“From that time many of His disciples went back and walked with Him no more.” A disciple is a follower, a pupil, a student, a learner from and of a particular teacher. It does not imply that a person is convinced of what they learn that they should follow another person. Belief is not ingrained in the meaning of discipleship; if one believes, they must by nature follow, but if one follows, it does not necessarily translate into belief. In reality, people are often followers of Jesus before they are ever believers, and that is far more appropriate than the paradigm of conversion and discipleship thereafter. The disciples of this passage, also appropriately labeled “followers,” followed no more. Therefore, they were no longer disciples; we ought to be wary in our discernment that the Scriptures never did imply that they believed, but that they listened to Christ for a season.
“Then Jesus said to the twelve, ‘Do you also want to go away?’” Sometimes the proving of an individual isn’t so much in doing what we can to keep them, but seeing what it would take to get them to walk away. Those who are committed to Christ will have difficulties in this life, but they will also have a difficulty in defecting despite their hardships. This is not a reflection of the character inherent to them; they are acting in alignment to a new nature and the Holy Spirit of God who has made His home within them. Paul says in 2 Corinthians 4:7-10:
“But we have this treasure in earthen vessels, that the excellence of the power may be of God and not of us. We are hard-pressed on every side, yet not crushed; we are perplexed, but not in despair; persecuted, but not forsaken; struck down, but not destroyed— always carrying about in the body the dying of the Lord Jesus, that the life of Jesus also may be manifested in our body.
A Spirit-indwelt believer cannot depart from God without taking Him with them, and because of this, find that there is often a wrestling within that occurs should they deviate from obedience. If they were of one accord within, a desire to disobey and a slavery still to sin, they would succeed in defecting. The pressures of life and the hardness at times of following Christ reveal the excellence of the power of God in keeping His own until the day of glorification.
“But Simon Peter answered Him, ‘Lord, to whom shall we go? You have the words of eternal life. Also we have come to believe and know that You are the Christ, the Son of the living God.’” Peter’s verbal testimony came from the Holy Spirit’s testimony within him. He recognized that there was no other place that he could go, no matter how hard it might get. We know that when Christ would be betrayed, it would be Peter who would deny Him three times, and after Jesus’ resurrection would attempt to go back to a life of fishing but to no avail. God would not let him succeed in resuming the life God had called him out of. God, in His grace, gave Peter confidence that Jesus was the Son of God and in this confidence He would confess that Jesus was both the Messiah and the Son of God.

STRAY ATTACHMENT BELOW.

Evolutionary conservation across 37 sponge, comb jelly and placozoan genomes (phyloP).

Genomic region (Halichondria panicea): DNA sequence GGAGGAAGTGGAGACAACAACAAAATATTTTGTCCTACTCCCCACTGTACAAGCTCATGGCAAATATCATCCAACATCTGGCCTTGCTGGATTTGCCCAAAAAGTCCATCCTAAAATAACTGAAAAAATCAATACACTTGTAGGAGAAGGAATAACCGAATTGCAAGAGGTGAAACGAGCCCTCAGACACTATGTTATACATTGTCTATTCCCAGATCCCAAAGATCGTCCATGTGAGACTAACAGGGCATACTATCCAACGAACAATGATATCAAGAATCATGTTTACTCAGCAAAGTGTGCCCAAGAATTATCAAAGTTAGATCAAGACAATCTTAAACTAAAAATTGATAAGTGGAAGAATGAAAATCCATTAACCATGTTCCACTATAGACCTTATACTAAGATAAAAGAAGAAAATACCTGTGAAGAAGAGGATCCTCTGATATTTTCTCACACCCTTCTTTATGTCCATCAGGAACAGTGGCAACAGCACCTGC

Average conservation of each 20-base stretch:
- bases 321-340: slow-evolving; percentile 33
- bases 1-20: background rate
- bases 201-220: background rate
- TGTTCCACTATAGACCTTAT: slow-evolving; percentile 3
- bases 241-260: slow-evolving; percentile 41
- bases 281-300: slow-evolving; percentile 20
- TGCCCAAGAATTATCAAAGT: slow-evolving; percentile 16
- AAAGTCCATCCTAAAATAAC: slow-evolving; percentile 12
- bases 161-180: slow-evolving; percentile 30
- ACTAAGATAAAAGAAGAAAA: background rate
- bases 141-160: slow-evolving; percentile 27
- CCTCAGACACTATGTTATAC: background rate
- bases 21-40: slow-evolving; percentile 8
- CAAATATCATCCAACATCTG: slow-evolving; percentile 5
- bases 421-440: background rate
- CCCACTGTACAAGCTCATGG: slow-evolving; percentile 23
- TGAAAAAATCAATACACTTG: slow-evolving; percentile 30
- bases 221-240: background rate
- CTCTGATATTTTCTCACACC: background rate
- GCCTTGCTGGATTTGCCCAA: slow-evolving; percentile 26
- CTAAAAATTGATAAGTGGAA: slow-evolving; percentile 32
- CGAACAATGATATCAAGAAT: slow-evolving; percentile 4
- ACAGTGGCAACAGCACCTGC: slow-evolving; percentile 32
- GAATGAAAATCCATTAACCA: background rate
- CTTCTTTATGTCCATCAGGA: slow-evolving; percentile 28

“Jesus answered them, ‘Did I not choose you, the twelve, and one of you is a devil?’ He spoke of Judas Iscariot, the son of Simon, for it was he who would betray Him, being one of the twelve.” It is likely that Jesus says this in response to Peter because Peter had assumed that all of those close disciples of Jesus were all believers. “To whom shall we go…we have come to believe and know…” The truth was, when Peter said “we,” he had declared an assumption that because of their close association to Christ there was spiritual life in them all. Proximity to God is not the same as spiritual life.
Don’t we run into this same problem today? Just because we go to church and claim Christ does not mean we are believers in our heart of hearts; it means to our peers that we are followers, but God knows our hearts. If anyone places their faith in anything outside of Jesus, including attending church, knowing Scripture, giving or sacrificing in any fashion, or even believing in their own sincerity, they are yet to be saved. Spiritual life starts with faith in Christ alone.
The spiritual barrier of New Testament times has not disappeared; pray that God would help us to discern our own hearts and to carefully examine His word, making sure that what we tell others is in line with the intentions of God’s word. Pray that we would be marked by discernment.
Lord, grant that we walk circumspectly, attendant both to ourselves and to the souls of those around us. Guide our minds to thoughts of You and fill our hearts with a praise for Your glory. Give us a joy in You and flush out the selfishness and self-seeking to which our hearts are so easily given. Help us in discerning ourselves before You in light of Your word. Lay hold of us in the depths of our souls that we might be lovers of You and not merely people who look the part. Lord, we need wisdom tremendously in these days, so please give us wisdom in accordance with Your grace. We pray this in Jesus’ name, Amen.
Scripture taken from the New King James Version®. Copyright © 1982 by Thomas Nelson. Used by permission. All rights reserved.